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On Feb 5th 2003, Colin Powell gave a speech at the United Nations that supposedly laid out the case for WMD in Iraq and the argument for invasion. After the war began and WMDs were not found, this speech destroyed his credibility and Powell’s political aspirations were rightly dead afterwards. Here is the skeptical post I wrote a few days afterwards, in which I still pretended I was on the fence out of some misguided sense of balance.

To be honest, Powell’s speech to the UN was not convincing. I think Jim Henley summed up the reason quite well:

Because they lie. Routinely and often and deliberately. They said there were 100,000 people in mass graves in Kosovo. That was a lie. They said Iraqi soldiers were tossing babies out of incubators. That was a lie. They said Iraqi troops in 1991 were massing on the Saudi border. That was a lie. They said Saddam’s attack on Kuwait was a total surprise. That was a lie. They said US troops had no combat role in Central America in the 1980s. That was a lie.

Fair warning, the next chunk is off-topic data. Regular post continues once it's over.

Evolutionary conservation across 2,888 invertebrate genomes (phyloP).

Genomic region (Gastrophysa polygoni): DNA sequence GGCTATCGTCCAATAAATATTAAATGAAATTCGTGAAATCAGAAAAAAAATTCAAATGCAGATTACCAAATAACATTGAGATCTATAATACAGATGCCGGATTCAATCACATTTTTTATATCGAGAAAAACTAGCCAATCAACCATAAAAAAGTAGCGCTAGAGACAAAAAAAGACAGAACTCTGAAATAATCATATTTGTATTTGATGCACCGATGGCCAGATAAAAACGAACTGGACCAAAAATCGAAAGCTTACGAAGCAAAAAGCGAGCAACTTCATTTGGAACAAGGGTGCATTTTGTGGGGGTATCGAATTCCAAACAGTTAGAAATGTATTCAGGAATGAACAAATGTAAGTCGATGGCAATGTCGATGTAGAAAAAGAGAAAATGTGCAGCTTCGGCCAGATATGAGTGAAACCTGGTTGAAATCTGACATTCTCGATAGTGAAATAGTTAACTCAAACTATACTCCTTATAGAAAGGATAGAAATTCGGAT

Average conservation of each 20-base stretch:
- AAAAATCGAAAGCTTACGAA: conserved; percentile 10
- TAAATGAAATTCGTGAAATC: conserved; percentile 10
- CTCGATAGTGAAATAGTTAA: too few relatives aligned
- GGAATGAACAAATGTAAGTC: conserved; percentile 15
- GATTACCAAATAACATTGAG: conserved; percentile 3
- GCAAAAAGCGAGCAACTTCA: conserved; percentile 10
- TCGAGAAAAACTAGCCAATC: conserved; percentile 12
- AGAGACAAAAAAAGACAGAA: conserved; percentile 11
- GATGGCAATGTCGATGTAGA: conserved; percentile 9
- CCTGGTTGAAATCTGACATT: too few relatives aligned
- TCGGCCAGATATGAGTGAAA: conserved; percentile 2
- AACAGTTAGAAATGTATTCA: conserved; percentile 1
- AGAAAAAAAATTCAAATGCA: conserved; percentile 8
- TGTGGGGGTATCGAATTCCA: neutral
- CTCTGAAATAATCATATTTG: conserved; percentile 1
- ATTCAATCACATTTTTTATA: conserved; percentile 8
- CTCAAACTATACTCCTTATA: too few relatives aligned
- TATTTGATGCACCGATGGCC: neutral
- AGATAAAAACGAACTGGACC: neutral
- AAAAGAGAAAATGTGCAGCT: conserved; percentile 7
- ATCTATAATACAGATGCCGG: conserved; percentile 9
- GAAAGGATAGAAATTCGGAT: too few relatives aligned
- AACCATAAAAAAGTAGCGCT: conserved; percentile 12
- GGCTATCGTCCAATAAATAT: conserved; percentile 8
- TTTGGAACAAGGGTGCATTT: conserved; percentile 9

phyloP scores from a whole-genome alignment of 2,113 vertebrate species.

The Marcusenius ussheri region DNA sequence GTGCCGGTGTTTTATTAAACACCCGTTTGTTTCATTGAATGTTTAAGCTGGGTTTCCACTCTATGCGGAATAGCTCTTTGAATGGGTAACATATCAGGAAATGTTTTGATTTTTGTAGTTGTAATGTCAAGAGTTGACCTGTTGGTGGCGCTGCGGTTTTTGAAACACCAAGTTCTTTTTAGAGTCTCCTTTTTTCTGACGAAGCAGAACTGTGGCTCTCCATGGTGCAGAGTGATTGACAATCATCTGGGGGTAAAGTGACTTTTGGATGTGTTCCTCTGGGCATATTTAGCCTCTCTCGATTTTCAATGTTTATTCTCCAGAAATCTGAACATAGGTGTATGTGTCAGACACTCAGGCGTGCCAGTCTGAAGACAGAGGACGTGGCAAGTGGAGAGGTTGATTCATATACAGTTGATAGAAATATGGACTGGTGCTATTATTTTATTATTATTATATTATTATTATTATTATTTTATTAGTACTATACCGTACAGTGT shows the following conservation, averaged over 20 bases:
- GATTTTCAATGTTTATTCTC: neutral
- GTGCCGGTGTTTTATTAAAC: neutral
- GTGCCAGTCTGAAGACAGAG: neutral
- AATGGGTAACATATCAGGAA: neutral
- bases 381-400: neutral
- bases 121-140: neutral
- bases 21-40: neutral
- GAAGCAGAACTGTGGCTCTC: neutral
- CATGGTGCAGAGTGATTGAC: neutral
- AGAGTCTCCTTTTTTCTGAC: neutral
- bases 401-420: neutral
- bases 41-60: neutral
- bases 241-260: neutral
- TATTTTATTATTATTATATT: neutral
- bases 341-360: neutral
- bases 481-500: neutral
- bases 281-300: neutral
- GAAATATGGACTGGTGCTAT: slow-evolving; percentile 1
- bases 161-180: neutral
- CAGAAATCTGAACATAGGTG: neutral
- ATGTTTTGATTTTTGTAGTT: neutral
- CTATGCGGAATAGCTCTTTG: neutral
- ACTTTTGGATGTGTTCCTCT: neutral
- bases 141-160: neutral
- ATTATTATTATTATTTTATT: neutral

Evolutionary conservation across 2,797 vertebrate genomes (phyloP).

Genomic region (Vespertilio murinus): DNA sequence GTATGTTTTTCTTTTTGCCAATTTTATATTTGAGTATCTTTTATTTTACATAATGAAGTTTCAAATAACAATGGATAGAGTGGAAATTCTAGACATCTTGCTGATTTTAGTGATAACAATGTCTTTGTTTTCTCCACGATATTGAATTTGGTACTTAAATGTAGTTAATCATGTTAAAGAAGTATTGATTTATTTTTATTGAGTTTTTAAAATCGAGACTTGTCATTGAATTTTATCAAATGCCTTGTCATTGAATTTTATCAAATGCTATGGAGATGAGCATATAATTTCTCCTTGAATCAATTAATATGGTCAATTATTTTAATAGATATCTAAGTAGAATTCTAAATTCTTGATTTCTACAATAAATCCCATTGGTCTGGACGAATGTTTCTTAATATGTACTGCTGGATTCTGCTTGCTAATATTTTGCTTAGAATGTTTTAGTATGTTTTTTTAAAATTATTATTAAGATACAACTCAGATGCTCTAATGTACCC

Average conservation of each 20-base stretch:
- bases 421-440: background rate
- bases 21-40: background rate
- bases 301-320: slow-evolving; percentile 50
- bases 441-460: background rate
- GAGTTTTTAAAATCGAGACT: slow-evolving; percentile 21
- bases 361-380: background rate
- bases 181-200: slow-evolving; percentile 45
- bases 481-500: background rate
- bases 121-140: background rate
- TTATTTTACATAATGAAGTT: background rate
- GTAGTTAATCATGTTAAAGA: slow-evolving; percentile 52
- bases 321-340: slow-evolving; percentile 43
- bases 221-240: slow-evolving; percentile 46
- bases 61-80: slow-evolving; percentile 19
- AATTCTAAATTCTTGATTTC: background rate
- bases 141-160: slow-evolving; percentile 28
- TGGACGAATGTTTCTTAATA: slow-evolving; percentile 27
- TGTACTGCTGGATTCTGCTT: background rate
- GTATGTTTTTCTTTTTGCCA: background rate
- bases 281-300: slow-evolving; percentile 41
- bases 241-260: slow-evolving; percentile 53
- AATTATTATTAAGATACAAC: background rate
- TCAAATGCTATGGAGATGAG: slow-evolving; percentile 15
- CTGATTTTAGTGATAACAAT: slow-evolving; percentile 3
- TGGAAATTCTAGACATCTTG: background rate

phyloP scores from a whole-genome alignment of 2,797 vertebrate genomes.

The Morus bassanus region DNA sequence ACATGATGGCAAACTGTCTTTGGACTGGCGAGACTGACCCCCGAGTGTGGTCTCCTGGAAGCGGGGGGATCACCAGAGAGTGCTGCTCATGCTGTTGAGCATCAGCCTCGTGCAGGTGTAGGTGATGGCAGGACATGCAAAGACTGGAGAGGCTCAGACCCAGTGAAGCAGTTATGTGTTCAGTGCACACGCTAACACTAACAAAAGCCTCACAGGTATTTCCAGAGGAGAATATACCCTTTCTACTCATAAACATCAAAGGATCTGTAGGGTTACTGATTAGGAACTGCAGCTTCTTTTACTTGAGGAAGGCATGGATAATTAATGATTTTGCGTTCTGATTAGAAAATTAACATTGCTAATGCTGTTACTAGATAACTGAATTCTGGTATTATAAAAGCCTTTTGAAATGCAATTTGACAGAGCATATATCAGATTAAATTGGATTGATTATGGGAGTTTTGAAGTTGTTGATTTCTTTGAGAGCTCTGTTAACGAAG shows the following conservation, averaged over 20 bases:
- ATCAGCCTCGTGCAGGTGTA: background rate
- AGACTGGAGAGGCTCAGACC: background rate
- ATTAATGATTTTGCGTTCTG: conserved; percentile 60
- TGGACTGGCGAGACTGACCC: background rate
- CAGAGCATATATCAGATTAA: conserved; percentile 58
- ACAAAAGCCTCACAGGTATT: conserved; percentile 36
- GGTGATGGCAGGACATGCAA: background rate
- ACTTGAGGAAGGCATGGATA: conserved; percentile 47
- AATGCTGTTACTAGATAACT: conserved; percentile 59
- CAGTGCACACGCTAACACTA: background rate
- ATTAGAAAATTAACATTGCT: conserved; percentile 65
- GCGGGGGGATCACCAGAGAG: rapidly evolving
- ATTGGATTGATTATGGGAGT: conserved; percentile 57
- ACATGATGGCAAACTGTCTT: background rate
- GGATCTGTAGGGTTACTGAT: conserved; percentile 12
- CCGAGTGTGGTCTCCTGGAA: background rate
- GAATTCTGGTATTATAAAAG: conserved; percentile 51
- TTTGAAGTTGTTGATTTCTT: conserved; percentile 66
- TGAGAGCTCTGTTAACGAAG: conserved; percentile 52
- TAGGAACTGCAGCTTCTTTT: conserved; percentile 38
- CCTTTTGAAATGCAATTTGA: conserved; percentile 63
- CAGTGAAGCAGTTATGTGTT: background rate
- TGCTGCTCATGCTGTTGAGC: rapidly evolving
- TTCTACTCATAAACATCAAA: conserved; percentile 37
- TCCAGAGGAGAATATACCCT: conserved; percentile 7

Even people who support the war have been less than impressed by Powell’s supposed “Adlai moment”. This NYT piece alleging ties between Iraq and Al-Qaida was more convincing than Powell, but such ties have been exhaustively analyzed, and the Bush administration previously admitted there was a weak-to-none case (until now once again it becomes politically expedient to assert the opposite. Same pattern of deceit and doublethink as always). Daily Kos has provided a large number of links and evidence that the FBI and CIA both reject any such link.

There isn’t any link between Iraq and Al Qaeda. The main relevance is that if we go in, and do a poor job AFTER winning, that there might then indeed be a fertile ground for AQ to grow. Bush’s Afghanistan reconstruction has been largely ineffective and insuffficient.

Originally posted on 7th February 2003, “this fence is getting quite comfortable

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